A full one-third of patients with small cell (SCLC) and non-small cell lung cancer (NSCLC) had neuronal autoantibodies associated with cognitive impairment, according to a study published in JAMA Oncology. Researchers are hopeful that with further study, these autoantibodies can become a potential therapeutic target in the battle against immune-mediated cognitive impairment in these patients—and others—with cancer.
“Paraneoplastic neurological syndromes are associated with neuronal autoantibodies, and some of these autoantibodies are associated with neuropsychological symptoms. The most common underlying tumor is lung cancer,” wrote Frederik Bartels, MD, of Universitätsmedizin Berlin, Berlin, Germany, and fellow researchers.
“A high prevalence of neuronal autoantibodies was observed in a 2017 retrospective study of 323 patients with different types of cancer, including SCLC and NSCLC. These serum autoantibodies mainly targeted neuronal cell surface proteins and were associated with mild cognitive impairment. This finding was replicated in a prospective blinded study indicating that neuronal autoantibodies were associated with deficits in all cognitive domains among patients with melanoma. Some of these autoantibodies (immunoglobin A [IgA] and immunoglobin M [IgM] autoantibodies targeting the N-methyl-D-aspartate receptor [NMDAR]) had previously been associated with slow cognitive impairment and were also detected in a subgroup of patients with dementia,” they added.
Bartels and colleagues conducted this prospective, cross-sectional study in 167 patients (median age: 66.0 years; 62.9% men) with SCLC (n=40) and NSCLC (n=127) from a single lung cancer center in Berlin. Immunohistochemical analysis revealed brain-directed autoantibodies in 36.5% of all patients, known autoantibodies in 19.8%, and autoantibodies against a currently unknown antigen in 16.8%.
SCLC patients had a higher prevalence of autoantibodies compared with NSCLC patients (45.0% versus 33.9%, respectively). In patients with SCLC, researchers also found 11-fold greater odds of cognitive impairment for those with autoantibodies (OR: 11.0; 95% credible interval [CrI]: 1.2-103.6) compared with patients who were autoantibody-negative. This increase was independent of age, sex, and neurological deficit.
Most SCLC patients had A1C autoantibodies (30.0%), the presence of which was associated with a significantly higher odds of cognitive impairment (OR: 8.3; 95% CrI: 0.7-91.5), verbal memory deficits (OR: 44.0; 95% CrI: 1.4-1,345.4), and attention deficits (OR: 36.8; 95% CrI: 2.9-474.1).
Among NSCLC patients, most autoantibodies targeted the NMDAR, and the presence of IgA NMDAR autoantibodies was associated with significantly higher risks of verbal memory deficits (OR: 182.8; 95% CrI: 3.1-10,852.4).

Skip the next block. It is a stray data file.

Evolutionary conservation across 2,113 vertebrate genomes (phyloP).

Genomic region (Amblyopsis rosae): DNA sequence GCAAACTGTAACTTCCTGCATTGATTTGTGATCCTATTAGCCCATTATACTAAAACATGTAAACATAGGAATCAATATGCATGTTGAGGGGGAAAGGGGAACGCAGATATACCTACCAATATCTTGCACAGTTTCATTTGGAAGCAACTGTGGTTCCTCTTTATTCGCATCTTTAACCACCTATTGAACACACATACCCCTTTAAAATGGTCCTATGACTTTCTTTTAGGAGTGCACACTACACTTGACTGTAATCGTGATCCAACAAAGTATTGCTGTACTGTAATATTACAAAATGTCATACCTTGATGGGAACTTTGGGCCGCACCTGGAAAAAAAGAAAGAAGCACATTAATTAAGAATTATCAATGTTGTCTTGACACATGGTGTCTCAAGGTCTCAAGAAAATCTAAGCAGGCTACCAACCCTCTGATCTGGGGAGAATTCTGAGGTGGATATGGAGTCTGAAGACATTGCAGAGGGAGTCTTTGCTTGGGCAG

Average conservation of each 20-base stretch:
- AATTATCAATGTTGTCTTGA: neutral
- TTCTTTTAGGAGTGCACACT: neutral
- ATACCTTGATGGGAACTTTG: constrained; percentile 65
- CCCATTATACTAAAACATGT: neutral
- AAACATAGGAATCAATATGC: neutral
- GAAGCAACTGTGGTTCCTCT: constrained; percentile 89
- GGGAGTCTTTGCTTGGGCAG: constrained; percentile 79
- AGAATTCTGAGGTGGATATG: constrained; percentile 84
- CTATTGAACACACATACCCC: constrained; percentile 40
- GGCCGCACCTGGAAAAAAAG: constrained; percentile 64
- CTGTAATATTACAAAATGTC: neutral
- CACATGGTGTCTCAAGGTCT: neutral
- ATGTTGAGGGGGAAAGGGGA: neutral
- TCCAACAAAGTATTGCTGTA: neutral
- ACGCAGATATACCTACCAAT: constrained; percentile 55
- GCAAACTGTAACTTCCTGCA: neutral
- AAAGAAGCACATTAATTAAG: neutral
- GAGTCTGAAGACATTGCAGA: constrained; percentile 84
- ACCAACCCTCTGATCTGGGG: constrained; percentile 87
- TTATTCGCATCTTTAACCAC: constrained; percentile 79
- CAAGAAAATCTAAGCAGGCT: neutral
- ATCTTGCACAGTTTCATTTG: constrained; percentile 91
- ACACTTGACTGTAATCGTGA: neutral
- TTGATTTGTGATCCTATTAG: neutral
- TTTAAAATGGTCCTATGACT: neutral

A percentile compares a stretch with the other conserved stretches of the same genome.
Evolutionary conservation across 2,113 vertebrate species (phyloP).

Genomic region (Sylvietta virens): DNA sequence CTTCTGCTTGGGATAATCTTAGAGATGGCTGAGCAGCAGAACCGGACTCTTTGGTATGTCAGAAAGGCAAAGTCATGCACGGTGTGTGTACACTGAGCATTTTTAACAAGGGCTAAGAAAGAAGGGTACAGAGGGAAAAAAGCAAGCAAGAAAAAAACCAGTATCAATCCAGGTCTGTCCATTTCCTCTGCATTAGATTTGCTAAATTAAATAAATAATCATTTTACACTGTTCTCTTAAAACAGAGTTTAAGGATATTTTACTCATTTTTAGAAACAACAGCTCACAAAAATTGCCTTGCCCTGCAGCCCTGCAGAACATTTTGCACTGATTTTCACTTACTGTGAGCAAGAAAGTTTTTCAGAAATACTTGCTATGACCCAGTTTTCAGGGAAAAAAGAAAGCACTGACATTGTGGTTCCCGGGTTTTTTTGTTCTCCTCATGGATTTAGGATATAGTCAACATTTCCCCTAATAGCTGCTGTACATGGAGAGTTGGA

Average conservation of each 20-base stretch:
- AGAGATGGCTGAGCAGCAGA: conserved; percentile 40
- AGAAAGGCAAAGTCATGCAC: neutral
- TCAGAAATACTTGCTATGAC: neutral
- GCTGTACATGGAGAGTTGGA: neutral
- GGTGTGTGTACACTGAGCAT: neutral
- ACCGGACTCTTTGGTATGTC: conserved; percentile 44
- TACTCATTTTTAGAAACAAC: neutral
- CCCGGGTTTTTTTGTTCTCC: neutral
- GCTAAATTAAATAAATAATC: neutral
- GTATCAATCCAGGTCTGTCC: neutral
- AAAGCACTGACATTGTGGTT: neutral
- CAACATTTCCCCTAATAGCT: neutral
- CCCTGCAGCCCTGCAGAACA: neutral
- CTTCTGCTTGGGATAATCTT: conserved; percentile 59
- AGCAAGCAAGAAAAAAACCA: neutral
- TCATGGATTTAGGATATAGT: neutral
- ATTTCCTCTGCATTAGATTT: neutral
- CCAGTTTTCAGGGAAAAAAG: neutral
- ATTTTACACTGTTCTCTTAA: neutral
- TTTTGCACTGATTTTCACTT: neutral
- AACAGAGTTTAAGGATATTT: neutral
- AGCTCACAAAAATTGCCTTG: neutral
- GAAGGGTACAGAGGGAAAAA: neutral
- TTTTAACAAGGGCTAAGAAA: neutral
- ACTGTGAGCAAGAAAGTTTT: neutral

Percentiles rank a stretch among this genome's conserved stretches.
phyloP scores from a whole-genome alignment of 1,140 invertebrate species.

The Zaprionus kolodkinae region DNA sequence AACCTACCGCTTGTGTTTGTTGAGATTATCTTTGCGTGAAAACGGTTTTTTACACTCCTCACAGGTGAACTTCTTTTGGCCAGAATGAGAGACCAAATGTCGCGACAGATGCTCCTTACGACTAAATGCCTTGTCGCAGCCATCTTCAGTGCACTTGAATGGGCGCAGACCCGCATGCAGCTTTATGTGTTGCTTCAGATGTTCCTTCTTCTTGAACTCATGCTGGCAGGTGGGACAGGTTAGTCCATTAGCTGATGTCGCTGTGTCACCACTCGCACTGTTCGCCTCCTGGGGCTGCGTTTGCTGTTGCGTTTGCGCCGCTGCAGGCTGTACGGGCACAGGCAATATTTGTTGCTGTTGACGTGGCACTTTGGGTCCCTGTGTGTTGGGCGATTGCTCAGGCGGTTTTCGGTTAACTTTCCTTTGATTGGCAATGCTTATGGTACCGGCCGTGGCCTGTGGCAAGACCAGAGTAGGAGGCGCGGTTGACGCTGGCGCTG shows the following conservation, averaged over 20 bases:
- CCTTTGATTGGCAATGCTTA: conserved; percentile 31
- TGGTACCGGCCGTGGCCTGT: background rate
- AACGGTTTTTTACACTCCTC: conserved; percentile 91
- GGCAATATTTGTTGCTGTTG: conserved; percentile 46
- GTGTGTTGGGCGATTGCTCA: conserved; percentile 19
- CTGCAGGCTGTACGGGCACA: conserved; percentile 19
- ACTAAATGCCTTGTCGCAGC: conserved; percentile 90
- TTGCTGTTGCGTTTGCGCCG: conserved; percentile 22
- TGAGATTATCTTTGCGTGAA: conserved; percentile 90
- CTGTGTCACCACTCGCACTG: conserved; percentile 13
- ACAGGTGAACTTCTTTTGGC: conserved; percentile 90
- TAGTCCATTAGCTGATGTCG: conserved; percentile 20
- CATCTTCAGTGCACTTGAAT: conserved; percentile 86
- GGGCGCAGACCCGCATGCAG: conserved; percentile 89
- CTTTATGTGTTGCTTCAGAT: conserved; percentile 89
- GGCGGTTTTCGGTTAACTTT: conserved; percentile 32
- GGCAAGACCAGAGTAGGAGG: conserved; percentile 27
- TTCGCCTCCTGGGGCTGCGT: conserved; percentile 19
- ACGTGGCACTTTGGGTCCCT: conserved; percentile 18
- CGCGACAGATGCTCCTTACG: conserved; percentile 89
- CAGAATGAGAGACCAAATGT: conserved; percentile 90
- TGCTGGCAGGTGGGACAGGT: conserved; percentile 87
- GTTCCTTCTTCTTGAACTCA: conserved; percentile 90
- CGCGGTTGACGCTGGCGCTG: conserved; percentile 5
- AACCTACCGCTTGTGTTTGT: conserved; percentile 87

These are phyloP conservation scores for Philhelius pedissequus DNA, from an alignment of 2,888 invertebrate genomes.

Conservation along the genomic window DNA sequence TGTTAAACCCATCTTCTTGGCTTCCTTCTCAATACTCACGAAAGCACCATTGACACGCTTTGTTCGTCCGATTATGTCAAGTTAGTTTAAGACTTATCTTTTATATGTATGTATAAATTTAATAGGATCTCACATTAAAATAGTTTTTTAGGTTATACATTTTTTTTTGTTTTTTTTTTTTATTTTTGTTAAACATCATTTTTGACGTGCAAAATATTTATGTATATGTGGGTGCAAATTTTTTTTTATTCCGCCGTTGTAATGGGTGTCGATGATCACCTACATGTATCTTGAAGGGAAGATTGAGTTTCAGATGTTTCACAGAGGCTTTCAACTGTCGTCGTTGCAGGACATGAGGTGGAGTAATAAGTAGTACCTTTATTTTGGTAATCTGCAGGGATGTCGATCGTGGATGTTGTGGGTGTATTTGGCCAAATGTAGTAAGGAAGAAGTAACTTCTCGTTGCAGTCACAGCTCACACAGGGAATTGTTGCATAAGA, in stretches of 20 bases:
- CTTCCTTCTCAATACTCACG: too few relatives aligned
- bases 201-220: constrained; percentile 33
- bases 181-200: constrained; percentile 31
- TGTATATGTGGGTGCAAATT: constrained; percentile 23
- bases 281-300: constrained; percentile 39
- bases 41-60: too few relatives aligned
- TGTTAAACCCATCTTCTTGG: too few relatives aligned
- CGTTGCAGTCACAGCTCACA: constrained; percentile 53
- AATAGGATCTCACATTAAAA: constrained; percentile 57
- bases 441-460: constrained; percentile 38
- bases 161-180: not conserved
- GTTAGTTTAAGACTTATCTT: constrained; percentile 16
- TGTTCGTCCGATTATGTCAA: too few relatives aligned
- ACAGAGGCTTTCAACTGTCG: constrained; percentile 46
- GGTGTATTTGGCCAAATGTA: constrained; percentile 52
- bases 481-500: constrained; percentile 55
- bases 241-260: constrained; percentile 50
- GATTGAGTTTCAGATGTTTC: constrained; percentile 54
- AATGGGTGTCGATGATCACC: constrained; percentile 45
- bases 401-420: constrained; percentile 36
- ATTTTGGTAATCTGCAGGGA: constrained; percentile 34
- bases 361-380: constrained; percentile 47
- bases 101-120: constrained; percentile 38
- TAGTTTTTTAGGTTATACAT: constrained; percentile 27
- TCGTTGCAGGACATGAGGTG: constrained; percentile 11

Finally, researchers found that the presence of autoantibodies against currently unknown antigens were associated with an increased odds of cognitive impairment (OR: 2.8; 95% CrI: 0.6-12.1).
A subgroup of 97 carefully selected patients underwent neuropsychological testing after researchers excluded all patients with potential confounding factors such as brain metastases and other severe neurological or psychiatric disorders. Among these patients, 67.0% had cognitive impairment, with the most common deficits including those in executive function (45.8%) and attention (43.3%).
Patients with SCLC and NSCLC in this select group had a similar prevalence of cognitive impairment (61.5% versus 69.0%, respectively), as did men and women (69.6% versus 63.4%) and the various treatment groups and tumor stages. Finally, depression and mental health scale scores were also similar in patients with and without cognitive impairment.
“How might the findings in this study help address cognitive impairments in patients with lung cancer and lead to better treatment? First, the high rate of cognitive impairments in patients with lung cancer means that most patients are, at one point or another, negatively affected by a reduced ability to concentrate, remember, or efficiently communicate. In the US, comprehensive neuropsychological testing for patients with cancer is not often accessible or covered by managed care clinicians. Bartels et al highlight the importance of such testing for patients, especially those who have subjective complaints,” wrote Shawn L. Hervey-Jumper, MD, of the University of California, San Francisco, and Michelle Monje, MD, PhD, Stanford University, in an accompanying editorial.
They also concluded that these results highlight the importance of future studies to “understand the associations of disease activity and cancer therapy with cognition, including the cognitive effects of immunomodulation therapies. As the underlying mechanisms of cancer-related and cancer therapy-related cognitive impairments become clearer, this study lays the foundation for forthcoming clinical and mechanistic studies, and ultimately, therapeutic intervention.”
In this cross-sectional study of patients with lung cancer, 37% had neuronal autoantibodies, and 45% of patients with small cell lung cancer and 34% of patients with non–small cell lung cancer were autoantibody positive.
Researchers suggested that, with further study, these autoantibodies can become a potential therapeutic target in the battle against immune-mediated cognitive impairment in cancer patients.
Liz Meszaros, Deputy Managing Editor, BreakingMED™
This study was funded by grants from the German Ministry of Education and Research and from the Deutsche Forschungsgemeinschaft (German Research Foundation).
Bartels is a participant in the BIH–Charité Clinician Scientist Program funded by the Charité– Universitätsmedizin Berlin and the Berlin Institute of Health.
Hervey-Jumper and Monje reported no disclosures.
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